• Voice of our students.



Trello is without a doubt my favourite tools to manage my air traffic controller role. Trello allows me to quickly identify students who are behind or ahead, students who need help, students who are struggling, etc. I set up the tasks students need to work through in each column and the names of the students/groups as cards. As students complete activities, they simply move their cards along. I have even used Trello for assessments since the cards allow you to attach files, set due dates on tasks, add comments, and track your interactions on the board. We also use the labels to signpost if students need help or are making progress.

The reason why Trello is without a doubt one of my favourite classroom e-learning tools is that it facilitates the kind of autonomous student learning environment that I am working hard to develop. Additionally, using this tool in conjunction with agile and scrum has meant that it can also be used to facilitate collaboration as it allows students to see their contributions, progress and involvement.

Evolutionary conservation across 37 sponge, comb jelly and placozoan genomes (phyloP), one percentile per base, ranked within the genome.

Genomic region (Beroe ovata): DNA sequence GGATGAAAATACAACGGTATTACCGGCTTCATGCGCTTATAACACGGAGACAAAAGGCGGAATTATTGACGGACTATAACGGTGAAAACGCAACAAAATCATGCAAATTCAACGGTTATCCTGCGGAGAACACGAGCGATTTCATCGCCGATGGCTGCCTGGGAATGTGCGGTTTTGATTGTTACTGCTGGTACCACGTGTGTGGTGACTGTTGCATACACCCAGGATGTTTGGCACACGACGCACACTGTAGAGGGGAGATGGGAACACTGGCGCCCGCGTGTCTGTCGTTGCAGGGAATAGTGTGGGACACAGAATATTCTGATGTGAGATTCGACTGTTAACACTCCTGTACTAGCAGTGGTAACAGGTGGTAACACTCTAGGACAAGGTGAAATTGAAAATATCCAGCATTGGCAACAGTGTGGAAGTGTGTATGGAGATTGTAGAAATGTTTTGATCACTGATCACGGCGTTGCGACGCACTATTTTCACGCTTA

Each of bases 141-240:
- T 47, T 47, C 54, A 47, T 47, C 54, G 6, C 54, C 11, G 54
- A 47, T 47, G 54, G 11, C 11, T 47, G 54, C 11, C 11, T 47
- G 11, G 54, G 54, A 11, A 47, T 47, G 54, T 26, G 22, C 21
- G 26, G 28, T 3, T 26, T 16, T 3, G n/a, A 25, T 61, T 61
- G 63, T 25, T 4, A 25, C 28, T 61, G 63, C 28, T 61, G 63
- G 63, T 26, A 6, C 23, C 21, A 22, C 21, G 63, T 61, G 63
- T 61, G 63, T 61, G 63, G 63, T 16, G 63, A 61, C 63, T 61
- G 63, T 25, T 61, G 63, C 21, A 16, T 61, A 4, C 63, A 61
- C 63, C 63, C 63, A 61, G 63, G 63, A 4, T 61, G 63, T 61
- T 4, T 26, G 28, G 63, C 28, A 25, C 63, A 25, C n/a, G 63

My use of Trello has been influenced and inspired by:
  • Adkins, L. (2010). Coaching agile teams: a companion for ScrumMasters, agile coaches, and project managers in transition. Pearson Education India.
  • Facer, K. (2011). Learning futures: Education, technology and social change. Routledge.


Trello

Trello

















Trello

The latest tool that I have been using is Kialo. The website attempts to do "empower reason through friendly and open discussions." While there are some interesting debates happening on the platform, I have found it's the greatest merit the ability to map out perspectives, evidence, opinions and claims for an argument. Not only can you find some great examples of how to structure an argument, but you can also build your own. We have really enjoyed how everyone in the class can find ways to contribute, whether it is through adding their own claims or evidence to an argument, or whether it is through voting on the impact of others' claims. Additionally, after building an argument collectively as a class, you have created a digital, collaborative artefact to act as a resource for future use.